I think a lot of people only understand jobs in a black or white way. If you’re not doing something they consider a job, they don’t think you’re working. An all-jobs-are-black-and-white person looks at a teacher and thinks “They only work 7:00am-2:00pm Monday through Friday, and they get summers off.” Nope! They have lesson plans to make and supplies to shop for after school hours, as well as meetings and continuing ed that can’t be done during the school day. Many of them are in the building a few weeks before the school year starts setting up their classroom. (I’m probably missing a lot of responsibilities–this is just what I’ve observed from my time as a school secretary and what I’ve heard from teachers I know). So can we agree that their job consists of more than just the time they are in a classroom with their students?

With my job, which is actually a few jobs (makeup artist, manager, business owner), some people think that if I’m not with clients, I’m not working. In reality, the majority of my 80+ hour workweek is spent managing and growing my business, not doing makeup. I live in Charleston, SC for a few months in the winter and several people–including some friends and relatives–have asked me if I work while I’m there. It’s truly flattering that they think I’m doing well enough that I could go on a three month vacation. But of course I’m working! Because I don’t really take clients while I’m there, I guess some people think that means I just hang out, drink bourbon and eat grits (I wish). What they don’t think about–and this no one’s fault if it’s never been explained to them–is how a business doesn’t run itself. Because I don’t have an admin assistant or business partner–which is the case for many entrepreneurs, at least for a span of time–I do all of the client communication, job schedules, bridal trial coordinating, client invoices, contracts, paying Independent Contractors, managing my team, marketing, coming up with new business ideas, consulting with attorneys and accountants, buying what is needed for our studio and some of those 27,000 other things every day. I don’t expect anyone to understand that until I explain it, and I suggest you have them same outlook if you’re your own boss.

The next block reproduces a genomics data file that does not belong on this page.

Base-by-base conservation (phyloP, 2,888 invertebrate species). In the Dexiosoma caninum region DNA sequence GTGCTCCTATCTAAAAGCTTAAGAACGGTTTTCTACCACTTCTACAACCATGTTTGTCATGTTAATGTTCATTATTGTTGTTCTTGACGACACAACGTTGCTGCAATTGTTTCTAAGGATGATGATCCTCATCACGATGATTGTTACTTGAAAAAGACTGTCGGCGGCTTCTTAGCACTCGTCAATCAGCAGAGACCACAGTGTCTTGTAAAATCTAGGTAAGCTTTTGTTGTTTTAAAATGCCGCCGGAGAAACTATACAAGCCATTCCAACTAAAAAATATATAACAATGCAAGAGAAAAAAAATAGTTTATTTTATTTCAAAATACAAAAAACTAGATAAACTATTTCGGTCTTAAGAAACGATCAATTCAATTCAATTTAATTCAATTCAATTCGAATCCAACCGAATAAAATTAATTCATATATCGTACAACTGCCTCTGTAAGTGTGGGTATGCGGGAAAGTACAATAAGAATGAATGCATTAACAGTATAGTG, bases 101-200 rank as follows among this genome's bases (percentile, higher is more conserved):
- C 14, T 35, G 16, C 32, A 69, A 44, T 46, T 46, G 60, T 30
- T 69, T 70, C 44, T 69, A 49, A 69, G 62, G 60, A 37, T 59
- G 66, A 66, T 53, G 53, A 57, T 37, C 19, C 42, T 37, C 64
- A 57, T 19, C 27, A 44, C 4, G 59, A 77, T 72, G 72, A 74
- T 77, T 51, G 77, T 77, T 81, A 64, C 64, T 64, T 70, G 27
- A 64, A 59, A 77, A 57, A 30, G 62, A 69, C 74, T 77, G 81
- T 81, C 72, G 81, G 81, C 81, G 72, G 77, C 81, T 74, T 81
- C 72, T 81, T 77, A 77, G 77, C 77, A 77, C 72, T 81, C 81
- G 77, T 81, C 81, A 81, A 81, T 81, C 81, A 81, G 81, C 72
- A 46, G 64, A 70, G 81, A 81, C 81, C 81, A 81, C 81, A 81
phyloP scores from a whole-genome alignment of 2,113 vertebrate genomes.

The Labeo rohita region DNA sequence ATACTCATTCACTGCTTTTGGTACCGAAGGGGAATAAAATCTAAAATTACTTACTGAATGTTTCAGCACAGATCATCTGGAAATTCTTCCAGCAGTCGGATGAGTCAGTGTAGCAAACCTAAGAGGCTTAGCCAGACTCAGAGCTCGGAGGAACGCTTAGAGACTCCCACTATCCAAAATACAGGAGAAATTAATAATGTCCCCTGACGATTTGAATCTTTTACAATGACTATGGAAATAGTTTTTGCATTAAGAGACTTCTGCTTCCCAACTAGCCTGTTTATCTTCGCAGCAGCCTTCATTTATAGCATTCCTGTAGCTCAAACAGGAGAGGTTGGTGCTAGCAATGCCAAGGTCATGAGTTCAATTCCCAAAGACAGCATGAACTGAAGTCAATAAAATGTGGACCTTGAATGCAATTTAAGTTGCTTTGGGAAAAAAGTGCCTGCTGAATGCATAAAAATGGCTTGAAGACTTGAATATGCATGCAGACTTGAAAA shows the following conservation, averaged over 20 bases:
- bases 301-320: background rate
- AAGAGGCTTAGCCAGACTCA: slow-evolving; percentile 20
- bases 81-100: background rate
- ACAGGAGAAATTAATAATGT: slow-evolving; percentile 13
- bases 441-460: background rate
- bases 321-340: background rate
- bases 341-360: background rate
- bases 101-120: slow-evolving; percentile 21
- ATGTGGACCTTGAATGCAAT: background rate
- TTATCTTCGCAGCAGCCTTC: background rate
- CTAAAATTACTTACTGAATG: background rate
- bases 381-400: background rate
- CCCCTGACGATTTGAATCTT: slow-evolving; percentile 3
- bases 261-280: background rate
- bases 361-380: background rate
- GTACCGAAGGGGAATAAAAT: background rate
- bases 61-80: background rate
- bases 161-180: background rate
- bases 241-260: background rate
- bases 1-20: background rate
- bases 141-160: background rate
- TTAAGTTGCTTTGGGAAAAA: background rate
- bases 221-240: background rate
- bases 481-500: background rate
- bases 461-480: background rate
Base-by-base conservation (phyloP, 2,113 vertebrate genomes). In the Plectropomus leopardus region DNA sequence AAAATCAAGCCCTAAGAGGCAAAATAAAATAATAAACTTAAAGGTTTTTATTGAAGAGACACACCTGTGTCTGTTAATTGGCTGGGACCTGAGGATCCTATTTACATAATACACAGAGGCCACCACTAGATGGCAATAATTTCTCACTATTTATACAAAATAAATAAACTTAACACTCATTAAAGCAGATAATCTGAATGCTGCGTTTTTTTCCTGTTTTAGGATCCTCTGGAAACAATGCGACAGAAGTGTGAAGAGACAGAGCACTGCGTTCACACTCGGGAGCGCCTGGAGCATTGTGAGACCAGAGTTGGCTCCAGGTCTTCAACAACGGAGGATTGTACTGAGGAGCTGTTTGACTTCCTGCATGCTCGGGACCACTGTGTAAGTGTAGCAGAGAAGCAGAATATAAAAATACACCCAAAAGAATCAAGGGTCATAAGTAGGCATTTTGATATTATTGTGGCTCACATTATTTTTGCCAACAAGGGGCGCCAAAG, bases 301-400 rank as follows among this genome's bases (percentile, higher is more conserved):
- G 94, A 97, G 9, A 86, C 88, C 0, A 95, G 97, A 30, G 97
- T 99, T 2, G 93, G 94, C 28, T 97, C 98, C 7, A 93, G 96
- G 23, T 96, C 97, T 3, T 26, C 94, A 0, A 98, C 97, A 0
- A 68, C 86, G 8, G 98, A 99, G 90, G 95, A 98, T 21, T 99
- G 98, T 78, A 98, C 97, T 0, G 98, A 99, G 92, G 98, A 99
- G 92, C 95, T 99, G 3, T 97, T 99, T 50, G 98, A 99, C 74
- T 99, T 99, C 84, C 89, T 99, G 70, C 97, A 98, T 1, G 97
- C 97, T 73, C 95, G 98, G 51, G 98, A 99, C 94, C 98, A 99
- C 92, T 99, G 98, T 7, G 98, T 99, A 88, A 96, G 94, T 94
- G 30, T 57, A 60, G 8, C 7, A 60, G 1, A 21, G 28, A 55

When you do explain it, don’t be a jerk about it. It can easily come off in a condescending “I’m busier than you and my job is more important” way. And that’s not true. It’s just that you decided to open your own business, and that comes with a grueling schedule for a while (if you want to succeed, anyway). If you can clearly–and nicely–communicate to the people you are closest to that you work every day, even if you’re not with clients/customers, you’ve done all you can do with this one.

Have a beautiful day 🙂


Prep School: It’s Not a Hobby

No freebies
Gotta let ’em know.

Although you’ll hopefully do something you enjoy if/when you go into business, the career you choose is not a hobby. You’ll need to charge people for the product(s) or service(s) you offer, as that’s how business works. Unfortunately, some people around you may forget that. It will be part of your job to (nicely) remind them. I strongly suggest setting those boundaries early and having a script for the pro bono requests you will likely get.

Even when you are a struggling new business owner, you may find some family members and friends want you to do your job for free. Some people won’t make the connection between you not having enough money to do things with them and how the money you need comes from you selling your products/services to paying customers/clients. I’m not sure if this happens as often in product-based businesses, but it’s been my experience and the experience of other entrepreneurs I know that when your company offers services, some people think nothing of asking you to do your job for them sans payment. “Sounds familiar!” says every bartender ever.